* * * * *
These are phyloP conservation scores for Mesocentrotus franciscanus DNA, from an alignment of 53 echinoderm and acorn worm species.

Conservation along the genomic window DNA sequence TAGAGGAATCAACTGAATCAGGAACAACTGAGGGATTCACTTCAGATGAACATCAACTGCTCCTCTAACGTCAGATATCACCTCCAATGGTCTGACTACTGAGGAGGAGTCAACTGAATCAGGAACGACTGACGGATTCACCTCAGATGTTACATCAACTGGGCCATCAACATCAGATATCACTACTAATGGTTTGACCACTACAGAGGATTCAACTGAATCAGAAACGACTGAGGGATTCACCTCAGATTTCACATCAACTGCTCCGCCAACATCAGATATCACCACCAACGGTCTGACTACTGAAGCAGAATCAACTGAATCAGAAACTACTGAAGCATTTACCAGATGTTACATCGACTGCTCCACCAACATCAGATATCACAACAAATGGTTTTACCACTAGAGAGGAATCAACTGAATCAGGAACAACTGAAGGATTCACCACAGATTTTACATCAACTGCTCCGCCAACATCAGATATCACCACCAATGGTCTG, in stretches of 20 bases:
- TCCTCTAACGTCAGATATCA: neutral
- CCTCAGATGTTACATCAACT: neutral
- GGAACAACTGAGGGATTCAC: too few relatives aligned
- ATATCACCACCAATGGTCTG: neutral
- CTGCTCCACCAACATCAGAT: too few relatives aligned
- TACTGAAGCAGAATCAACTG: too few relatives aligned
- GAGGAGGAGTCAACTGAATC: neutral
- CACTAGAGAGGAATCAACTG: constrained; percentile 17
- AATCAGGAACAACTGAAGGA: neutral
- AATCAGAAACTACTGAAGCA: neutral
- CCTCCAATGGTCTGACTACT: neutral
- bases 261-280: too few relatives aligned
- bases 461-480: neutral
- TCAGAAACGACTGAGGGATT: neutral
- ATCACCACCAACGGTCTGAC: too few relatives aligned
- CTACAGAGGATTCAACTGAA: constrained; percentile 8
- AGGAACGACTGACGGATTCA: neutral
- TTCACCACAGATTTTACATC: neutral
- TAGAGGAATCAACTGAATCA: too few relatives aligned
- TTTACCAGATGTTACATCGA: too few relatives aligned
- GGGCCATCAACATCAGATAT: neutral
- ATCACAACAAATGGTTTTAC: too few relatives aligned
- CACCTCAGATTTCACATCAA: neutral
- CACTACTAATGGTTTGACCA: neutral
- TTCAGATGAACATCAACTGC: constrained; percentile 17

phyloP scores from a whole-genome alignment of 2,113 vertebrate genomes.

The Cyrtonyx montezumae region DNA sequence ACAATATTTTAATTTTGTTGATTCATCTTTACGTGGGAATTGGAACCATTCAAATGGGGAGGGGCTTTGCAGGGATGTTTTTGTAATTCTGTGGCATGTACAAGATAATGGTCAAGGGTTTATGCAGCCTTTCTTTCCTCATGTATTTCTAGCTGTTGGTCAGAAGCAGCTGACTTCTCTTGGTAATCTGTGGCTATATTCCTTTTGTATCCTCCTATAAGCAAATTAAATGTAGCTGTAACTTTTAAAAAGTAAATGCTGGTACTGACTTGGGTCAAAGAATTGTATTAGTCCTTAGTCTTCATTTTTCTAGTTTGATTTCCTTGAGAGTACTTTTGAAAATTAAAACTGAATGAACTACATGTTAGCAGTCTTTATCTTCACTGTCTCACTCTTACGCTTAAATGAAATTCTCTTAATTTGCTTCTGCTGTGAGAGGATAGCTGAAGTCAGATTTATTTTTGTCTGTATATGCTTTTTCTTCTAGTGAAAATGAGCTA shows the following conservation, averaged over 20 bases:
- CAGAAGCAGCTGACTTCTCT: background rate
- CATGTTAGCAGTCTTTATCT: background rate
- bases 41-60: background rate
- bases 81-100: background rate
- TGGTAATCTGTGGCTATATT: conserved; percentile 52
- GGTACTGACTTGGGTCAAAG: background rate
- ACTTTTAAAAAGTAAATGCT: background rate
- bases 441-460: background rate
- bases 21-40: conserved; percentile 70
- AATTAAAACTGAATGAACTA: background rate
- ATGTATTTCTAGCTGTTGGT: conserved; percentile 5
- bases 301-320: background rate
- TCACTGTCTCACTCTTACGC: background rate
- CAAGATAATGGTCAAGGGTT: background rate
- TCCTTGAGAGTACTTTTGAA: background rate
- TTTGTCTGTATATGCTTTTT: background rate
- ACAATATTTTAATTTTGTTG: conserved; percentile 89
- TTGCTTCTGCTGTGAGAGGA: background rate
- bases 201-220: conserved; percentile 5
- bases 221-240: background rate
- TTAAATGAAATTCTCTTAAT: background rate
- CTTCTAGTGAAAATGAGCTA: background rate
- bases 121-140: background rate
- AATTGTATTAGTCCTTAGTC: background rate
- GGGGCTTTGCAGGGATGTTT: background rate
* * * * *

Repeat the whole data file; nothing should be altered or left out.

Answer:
These are phyloP conservation scores for Mesocentrotus franciscanus DNA, from an alignment of 53 echinoderm and acorn worm species.

Conservation along the genomic window DNA sequence TAGAGGAATCAACTGAATCAGGAACAACTGAGGGATTCACTTCAGATGAACATCAACTGCTCCTCTAACGTCAGATATCACCTCCAATGGTCTGACTACTGAGGAGGAGTCAACTGAATCAGGAACGACTGACGGATTCACCTCAGATGTTACATCAACTGGGCCATCAACATCAGATATCACTACTAATGGTTTGACCACTACAGAGGATTCAACTGAATCAGAAACGACTGAGGGATTCACCTCAGATTTCACATCAACTGCTCCGCCAACATCAGATATCACCACCAACGGTCTGACTACTGAAGCAGAATCAACTGAATCAGAAACTACTGAAGCATTTACCAGATGTTACATCGACTGCTCCACCAACATCAGATATCACAACAAATGGTTTTACCACTAGAGAGGAATCAACTGAATCAGGAACAACTGAAGGATTCACCACAGATTTTACATCAACTGCTCCGCCAACATCAGATATCACCACCAATGGTCTG, in stretches of 20 bases:
- TCCTCTAACGTCAGATATCA: neutral
- CCTCAGATGTTACATCAACT: neutral
- GGAACAACTGAGGGATTCAC: too few relatives aligned
- ATATCACCACCAATGGTCTG: neutral
- CTGCTCCACCAACATCAGAT: too few relatives aligned
- TACTGAAGCAGAATCAACTG: too few relatives aligned
- GAGGAGGAGTCAACTGAATC: neutral
- CACTAGAGAGGAATCAACTG: constrained; percentile 17
- AATCAGGAACAACTGAAGGA: neutral
- AATCAGAAACTACTGAAGCA: neutral
- CCTCCAATGGTCTGACTACT: neutral
- bases 261-280: too few relatives aligned
- bases 461-480: neutral
- TCAGAAACGACTGAGGGATT: neutral
- ATCACCACCAACGGTCTGAC: too few relatives aligned
- CTACAGAGGATTCAACTGAA: constrained; percentile 8
- AGGAACGACTGACGGATTCA: neutral
- TTCACCACAGATTTTACATC: neutral
- TAGAGGAATCAACTGAATCA: too few relatives aligned
- TTTACCAGATGTTACATCGA: too few relatives aligned
- GGGCCATCAACATCAGATAT: neutral
- ATCACAACAAATGGTTTTAC: too few relatives aligned
- CACCTCAGATTTCACATCAA: neutral
- CACTACTAATGGTTTGACCA: neutral
- TTCAGATGAACATCAACTGC: constrained; percentile 17

phyloP scores from a whole-genome alignment of 2,113 vertebrate genomes.

The Cyrtonyx montezumae region DNA sequence ACAATATTTTAATTTTGTTGATTCATCTTTACGTGGGAATTGGAACCATTCAAATGGGGAGGGGCTTTGCAGGGATGTTTTTGTAATTCTGTGGCATGTACAAGATAATGGTCAAGGGTTTATGCAGCCTTTCTTTCCTCATGTATTTCTAGCTGTTGGTCAGAAGCAGCTGACTTCTCTTGGTAATCTGTGGCTATATTCCTTTTGTATCCTCCTATAAGCAAATTAAATGTAGCTGTAACTTTTAAAAAGTAAATGCTGGTACTGACTTGGGTCAAAGAATTGTATTAGTCCTTAGTCTTCATTTTTCTAGTTTGATTTCCTTGAGAGTACTTTTGAAAATTAAAACTGAATGAACTACATGTTAGCAGTCTTTATCTTCACTGTCTCACTCTTACGCTTAAATGAAATTCTCTTAATTTGCTTCTGCTGTGAGAGGATAGCTGAAGTCAGATTTATTTTTGTCTGTATATGCTTTTTCTTCTAGTGAAAATGAGCTA shows the following conservation, averaged over 20 bases:
- CAGAAGCAGCTGACTTCTCT: background rate
- CATGTTAGCAGTCTTTATCT: background rate
- bases 41-60: background rate
- bases 81-100: background rate
- TGGTAATCTGTGGCTATATT: conserved; percentile 52
- GGTACTGACTTGGGTCAAAG: background rate
- ACTTTTAAAAAGTAAATGCT: background rate
- bases 441-460: background rate
- bases 21-40: conserved; percentile 70
- AATTAAAACTGAATGAACTA: background rate
- ATGTATTTCTAGCTGTTGGT: conserved; percentile 5
- bases 301-320: background rate
- TCACTGTCTCACTCTTACGC: background rate
- CAAGATAATGGTCAAGGGTT: background rate
- TCCTTGAGAGTACTTTTGAA: background rate
- TTTGTCTGTATATGCTTTTT: background rate
- ACAATATTTTAATTTTGTTG: conserved; percentile 89
- TTGCTTCTGCTGTGAGAGGA: background rate
- bases 201-220: conserved; percentile 5
- bases 221-240: background rate
- TTAAATGAAATTCTCTTAAT: background rate
- CTTCTAGTGAAAATGAGCTA: background rate
- bases 121-140: background rate
- AATTGTATTAGTCCTTAGTC: background rate
- GGGGCTTTGCAGGGATGTTT: background rate